Detroit, Michigan district court judge Paul Borman dismissed the action filed by James Nichols, the brother of Oklahoma City bombing conspirator Terry Nichols.
James claimed Moore's documentary implied he was an accomplice in the tragic 1995 attack, which left 168 people dead, and slammed the movie maker for causing him distress.
The accuser also claimed Moore incorrectly stated he had been arrested in connection with the bombing, when he was only held as a material witness. His brother received two life sentences and Timothy McVeigh was executed in 2001 for planning the bombing.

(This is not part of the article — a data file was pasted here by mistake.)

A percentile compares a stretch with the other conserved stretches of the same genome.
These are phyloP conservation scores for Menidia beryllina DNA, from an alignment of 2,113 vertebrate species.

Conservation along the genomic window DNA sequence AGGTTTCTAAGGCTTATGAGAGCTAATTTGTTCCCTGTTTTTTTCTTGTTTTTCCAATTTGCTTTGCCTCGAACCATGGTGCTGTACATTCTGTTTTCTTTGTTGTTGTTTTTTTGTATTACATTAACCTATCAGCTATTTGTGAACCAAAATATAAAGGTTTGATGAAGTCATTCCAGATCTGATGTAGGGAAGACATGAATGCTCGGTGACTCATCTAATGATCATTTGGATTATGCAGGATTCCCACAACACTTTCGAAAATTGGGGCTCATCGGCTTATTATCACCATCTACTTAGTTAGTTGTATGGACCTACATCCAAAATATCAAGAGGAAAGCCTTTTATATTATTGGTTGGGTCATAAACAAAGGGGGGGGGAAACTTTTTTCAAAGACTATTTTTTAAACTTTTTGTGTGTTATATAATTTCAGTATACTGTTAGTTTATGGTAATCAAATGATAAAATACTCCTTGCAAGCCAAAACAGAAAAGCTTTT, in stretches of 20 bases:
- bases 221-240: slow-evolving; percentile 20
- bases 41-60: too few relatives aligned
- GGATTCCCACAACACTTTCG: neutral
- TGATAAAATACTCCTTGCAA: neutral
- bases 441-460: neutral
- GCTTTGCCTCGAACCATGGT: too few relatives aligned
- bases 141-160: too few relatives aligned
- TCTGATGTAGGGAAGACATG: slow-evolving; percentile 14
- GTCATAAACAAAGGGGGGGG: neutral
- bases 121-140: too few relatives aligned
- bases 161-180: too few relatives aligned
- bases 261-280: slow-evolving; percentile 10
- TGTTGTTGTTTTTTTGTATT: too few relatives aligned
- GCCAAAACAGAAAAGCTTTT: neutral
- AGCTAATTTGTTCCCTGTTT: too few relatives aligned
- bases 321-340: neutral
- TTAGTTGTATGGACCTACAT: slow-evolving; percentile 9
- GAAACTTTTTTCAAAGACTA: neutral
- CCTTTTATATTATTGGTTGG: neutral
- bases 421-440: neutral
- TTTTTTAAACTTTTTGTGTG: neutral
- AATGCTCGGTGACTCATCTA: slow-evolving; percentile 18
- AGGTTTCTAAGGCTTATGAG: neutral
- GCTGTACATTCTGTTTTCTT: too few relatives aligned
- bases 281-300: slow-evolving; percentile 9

However, judge Borman ruled the statements featured in the documentary, which looked at gun crime in America as well as the horrific Oklahoma incident, were "factual and substantially true".
Nichols had objected to Moore's statement that, "Terry Nichols was arrested and received a life sentence. Timothy McVeigh was executed. But the feds didn't have the goods on James, so the charges were dropped."
But Borman ruled the statement "was literally true and accurately reported the government's dismissal of the charges" against Nichols.
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